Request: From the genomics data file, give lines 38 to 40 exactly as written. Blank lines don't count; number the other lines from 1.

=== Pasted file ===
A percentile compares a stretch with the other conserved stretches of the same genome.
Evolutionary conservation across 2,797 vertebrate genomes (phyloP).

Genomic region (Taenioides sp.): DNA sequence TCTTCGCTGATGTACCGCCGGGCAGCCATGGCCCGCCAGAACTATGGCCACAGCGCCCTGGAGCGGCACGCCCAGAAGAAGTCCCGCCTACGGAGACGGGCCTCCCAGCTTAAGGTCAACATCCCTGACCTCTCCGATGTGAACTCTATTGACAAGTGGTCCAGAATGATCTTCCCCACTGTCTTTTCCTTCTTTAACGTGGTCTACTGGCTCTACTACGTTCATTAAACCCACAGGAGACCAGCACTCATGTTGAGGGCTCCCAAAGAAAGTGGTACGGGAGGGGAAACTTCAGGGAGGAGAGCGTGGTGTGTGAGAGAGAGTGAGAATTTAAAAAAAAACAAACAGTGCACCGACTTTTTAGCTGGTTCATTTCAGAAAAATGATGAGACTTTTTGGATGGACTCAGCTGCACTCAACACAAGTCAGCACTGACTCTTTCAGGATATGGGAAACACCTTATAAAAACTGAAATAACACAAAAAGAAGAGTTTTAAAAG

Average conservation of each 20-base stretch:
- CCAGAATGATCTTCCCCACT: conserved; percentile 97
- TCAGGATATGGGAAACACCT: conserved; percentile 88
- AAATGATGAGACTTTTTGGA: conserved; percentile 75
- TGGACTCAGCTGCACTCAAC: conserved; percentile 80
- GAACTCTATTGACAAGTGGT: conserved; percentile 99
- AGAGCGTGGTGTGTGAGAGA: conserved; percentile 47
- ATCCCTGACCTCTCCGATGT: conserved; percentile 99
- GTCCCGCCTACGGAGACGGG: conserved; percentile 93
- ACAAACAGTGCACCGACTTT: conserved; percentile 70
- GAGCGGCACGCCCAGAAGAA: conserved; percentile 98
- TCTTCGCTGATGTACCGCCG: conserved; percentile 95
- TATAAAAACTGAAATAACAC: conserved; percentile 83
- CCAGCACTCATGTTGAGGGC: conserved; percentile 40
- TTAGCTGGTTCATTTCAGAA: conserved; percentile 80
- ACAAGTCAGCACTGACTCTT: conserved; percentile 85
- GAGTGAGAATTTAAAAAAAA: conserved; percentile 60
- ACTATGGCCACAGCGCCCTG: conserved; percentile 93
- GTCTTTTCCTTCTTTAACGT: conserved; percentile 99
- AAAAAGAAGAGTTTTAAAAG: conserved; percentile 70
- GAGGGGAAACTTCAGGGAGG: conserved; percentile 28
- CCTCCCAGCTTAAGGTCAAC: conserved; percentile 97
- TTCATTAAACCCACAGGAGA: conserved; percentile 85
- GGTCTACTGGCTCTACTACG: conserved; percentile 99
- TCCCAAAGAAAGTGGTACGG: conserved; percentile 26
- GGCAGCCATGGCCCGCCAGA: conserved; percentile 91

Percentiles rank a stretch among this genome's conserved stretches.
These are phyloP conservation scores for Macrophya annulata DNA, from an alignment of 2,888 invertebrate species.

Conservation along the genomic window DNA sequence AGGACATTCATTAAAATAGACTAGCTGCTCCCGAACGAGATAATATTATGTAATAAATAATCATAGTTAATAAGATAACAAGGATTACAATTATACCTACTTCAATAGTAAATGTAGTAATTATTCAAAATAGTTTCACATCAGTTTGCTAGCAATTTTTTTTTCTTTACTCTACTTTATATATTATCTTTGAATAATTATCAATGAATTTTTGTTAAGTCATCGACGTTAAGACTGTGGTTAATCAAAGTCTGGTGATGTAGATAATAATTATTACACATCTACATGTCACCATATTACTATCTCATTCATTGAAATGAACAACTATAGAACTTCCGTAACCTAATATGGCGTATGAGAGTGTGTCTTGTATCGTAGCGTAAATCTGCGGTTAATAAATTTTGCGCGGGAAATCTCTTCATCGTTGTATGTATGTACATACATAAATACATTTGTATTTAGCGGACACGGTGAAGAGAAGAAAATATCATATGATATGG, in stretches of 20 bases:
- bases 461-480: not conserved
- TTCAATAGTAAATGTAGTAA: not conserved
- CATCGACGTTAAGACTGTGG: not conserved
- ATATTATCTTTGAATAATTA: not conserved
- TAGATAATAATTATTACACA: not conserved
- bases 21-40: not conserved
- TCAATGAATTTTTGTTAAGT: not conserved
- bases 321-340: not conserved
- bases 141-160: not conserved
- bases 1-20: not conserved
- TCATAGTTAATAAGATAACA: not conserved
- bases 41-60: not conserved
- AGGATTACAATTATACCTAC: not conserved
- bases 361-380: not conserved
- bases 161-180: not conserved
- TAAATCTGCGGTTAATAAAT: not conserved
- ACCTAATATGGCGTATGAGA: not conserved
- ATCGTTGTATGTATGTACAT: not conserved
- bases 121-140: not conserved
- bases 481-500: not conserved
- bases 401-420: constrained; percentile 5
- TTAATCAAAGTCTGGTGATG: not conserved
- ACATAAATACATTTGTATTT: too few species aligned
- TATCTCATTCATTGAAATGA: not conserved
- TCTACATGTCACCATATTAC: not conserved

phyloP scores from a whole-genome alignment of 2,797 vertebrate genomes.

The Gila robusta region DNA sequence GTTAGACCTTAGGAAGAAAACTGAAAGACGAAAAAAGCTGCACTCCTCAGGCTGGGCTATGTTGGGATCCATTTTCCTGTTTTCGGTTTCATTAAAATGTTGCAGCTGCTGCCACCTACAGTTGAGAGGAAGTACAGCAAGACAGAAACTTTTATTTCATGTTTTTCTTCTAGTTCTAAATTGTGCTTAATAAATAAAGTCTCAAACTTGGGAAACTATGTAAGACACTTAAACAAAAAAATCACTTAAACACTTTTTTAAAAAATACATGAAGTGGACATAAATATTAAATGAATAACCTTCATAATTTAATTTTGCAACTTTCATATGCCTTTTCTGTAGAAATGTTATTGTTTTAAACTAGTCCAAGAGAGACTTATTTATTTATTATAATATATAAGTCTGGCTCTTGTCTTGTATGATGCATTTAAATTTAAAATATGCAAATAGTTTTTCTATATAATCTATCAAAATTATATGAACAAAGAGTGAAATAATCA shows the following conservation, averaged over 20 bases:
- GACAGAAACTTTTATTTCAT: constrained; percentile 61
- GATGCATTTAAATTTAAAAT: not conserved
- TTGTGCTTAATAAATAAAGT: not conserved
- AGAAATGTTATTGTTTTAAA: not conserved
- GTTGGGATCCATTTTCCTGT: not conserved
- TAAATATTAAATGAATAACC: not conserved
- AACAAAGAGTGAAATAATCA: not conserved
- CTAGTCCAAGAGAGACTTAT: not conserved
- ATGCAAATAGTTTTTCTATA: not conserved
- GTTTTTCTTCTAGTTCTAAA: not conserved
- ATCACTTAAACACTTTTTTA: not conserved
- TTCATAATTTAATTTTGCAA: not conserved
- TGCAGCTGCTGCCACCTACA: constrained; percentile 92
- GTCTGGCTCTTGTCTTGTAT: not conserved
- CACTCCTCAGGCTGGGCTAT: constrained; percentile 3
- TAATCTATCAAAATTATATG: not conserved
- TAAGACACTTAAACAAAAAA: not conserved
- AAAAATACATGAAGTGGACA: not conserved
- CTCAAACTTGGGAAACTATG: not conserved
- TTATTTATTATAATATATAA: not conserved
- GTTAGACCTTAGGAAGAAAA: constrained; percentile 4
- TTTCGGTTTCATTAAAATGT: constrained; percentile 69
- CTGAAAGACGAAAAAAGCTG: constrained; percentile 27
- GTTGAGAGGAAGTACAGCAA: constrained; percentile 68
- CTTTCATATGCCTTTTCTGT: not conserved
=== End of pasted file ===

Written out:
- bases 21-40: not conserved
- TCAATGAATTTTTGTTAAGT: not conserved
- bases 321-340: not conserved